Redskins’ chances of retaining nickname improved by Supreme Court ruling
The Washington Redskins’ hopes of keeping their controversial nickname received a boost Monday, when the Supreme Court struck down part of a law that bans offensive trademarks.
The justices unanimously ruled in favor of an Asian-American rock band called the Slants, arguing that the 71-year-old trademark law barring derogatory terms infringes on free speech.
Redskins owner Daniel Snyder quickly emailed a response to the ruling: “I am THRILLED. Hail to the Redskins.”
The U.S. Patent and Trademark Office canceled the Redskins’ trademark in 2014, when the office ruled the name offends Native Americans. The Supreme Court’s decision Monday appears to have paved the way for the team to retain its trademark.
“The Supreme Court vindicated the team’s position that the First Amendment blocks the government from denying or cancelling a trademark registration based on the government’s opinion,” Redskins attorney Lisa Blatt said, via the Associated Press.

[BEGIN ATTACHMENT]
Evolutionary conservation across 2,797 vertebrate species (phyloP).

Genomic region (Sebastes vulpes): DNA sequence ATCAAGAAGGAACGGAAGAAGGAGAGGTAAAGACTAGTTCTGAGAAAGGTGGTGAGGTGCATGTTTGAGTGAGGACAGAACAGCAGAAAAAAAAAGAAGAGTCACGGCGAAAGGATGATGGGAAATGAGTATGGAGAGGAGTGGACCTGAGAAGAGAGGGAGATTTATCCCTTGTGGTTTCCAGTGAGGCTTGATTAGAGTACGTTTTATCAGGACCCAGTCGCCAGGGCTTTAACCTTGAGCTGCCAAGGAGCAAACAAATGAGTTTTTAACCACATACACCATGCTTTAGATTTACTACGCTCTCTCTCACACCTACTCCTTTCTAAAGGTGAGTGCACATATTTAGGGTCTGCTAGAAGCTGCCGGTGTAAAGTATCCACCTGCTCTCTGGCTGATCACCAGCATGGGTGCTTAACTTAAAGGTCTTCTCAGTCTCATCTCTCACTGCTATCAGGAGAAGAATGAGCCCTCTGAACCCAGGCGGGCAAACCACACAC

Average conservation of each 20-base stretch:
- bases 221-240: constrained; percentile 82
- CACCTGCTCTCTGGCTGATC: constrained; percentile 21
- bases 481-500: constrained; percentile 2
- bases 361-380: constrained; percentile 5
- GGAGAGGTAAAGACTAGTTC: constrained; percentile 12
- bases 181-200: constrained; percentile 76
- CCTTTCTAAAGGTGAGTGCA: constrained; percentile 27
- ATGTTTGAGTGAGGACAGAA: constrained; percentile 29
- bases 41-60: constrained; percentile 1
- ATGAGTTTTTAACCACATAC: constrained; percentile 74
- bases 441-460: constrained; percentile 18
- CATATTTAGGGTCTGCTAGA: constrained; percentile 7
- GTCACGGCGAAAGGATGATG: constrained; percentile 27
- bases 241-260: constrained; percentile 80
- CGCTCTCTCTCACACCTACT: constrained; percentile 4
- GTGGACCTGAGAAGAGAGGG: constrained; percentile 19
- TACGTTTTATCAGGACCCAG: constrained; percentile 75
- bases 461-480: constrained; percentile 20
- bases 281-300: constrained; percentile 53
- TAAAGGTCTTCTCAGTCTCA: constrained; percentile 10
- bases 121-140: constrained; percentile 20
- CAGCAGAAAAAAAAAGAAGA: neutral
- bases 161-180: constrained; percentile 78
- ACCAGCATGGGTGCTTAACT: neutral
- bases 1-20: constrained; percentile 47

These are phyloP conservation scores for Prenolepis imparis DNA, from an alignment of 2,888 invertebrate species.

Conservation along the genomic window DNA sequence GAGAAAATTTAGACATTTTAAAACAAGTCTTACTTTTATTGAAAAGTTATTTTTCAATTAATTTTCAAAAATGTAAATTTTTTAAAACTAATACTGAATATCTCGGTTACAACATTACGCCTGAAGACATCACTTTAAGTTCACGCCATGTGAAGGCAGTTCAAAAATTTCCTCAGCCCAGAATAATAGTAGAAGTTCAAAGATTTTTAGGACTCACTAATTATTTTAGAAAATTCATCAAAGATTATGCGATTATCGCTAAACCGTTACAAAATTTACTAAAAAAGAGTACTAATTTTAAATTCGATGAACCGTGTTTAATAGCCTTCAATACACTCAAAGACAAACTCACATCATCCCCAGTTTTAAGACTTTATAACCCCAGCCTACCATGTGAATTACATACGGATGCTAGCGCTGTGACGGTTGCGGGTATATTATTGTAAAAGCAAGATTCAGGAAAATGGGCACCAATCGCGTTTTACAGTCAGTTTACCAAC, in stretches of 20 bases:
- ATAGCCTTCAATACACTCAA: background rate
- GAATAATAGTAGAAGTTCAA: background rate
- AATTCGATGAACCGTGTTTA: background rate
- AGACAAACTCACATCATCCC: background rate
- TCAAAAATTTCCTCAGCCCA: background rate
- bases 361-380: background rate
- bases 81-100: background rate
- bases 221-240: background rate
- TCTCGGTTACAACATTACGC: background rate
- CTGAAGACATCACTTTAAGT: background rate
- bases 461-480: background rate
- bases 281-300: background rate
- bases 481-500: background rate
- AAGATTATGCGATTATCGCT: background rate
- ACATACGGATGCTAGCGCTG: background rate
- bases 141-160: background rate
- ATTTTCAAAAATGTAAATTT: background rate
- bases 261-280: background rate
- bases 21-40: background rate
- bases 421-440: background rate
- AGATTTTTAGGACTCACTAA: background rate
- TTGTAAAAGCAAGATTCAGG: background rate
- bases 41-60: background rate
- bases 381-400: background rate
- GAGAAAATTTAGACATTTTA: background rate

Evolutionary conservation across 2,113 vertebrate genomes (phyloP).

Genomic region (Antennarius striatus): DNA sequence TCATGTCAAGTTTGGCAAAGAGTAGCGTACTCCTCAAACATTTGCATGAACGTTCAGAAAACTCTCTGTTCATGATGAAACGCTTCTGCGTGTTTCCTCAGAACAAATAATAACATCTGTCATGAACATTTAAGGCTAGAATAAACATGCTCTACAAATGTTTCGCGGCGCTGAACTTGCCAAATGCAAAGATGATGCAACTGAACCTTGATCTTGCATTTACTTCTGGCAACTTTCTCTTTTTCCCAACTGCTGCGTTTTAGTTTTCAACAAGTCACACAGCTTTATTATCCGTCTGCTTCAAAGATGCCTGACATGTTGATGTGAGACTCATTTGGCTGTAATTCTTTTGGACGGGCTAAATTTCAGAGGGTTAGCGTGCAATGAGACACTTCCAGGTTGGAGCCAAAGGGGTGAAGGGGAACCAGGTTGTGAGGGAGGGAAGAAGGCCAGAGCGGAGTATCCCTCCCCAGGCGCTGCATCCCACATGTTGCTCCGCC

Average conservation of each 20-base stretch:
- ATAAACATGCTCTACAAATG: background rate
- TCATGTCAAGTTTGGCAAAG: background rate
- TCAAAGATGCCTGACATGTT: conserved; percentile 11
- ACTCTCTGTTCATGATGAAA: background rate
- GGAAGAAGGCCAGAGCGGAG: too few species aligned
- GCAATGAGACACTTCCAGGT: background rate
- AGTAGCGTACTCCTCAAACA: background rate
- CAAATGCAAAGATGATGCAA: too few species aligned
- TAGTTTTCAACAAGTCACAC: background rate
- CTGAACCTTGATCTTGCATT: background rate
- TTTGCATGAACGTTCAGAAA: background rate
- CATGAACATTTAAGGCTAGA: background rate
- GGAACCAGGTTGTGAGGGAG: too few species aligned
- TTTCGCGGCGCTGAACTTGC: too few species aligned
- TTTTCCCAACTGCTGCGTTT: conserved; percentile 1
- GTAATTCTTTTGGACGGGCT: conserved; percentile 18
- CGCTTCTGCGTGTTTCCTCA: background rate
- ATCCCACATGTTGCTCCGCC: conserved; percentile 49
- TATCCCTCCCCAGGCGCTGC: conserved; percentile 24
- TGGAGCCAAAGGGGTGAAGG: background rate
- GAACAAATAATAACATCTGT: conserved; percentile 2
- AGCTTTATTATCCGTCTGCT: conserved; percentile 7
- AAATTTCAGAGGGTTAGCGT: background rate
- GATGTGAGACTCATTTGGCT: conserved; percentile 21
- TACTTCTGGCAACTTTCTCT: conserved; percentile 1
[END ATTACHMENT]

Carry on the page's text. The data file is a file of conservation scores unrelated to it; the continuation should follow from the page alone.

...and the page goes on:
Snyder has refused to change the team’s nickname despite public pressure, saying in the past that the name “represents honor, respect and pride” for Native Americans.
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Ken Blaze-USA TODAY Sports | Ken Blaze
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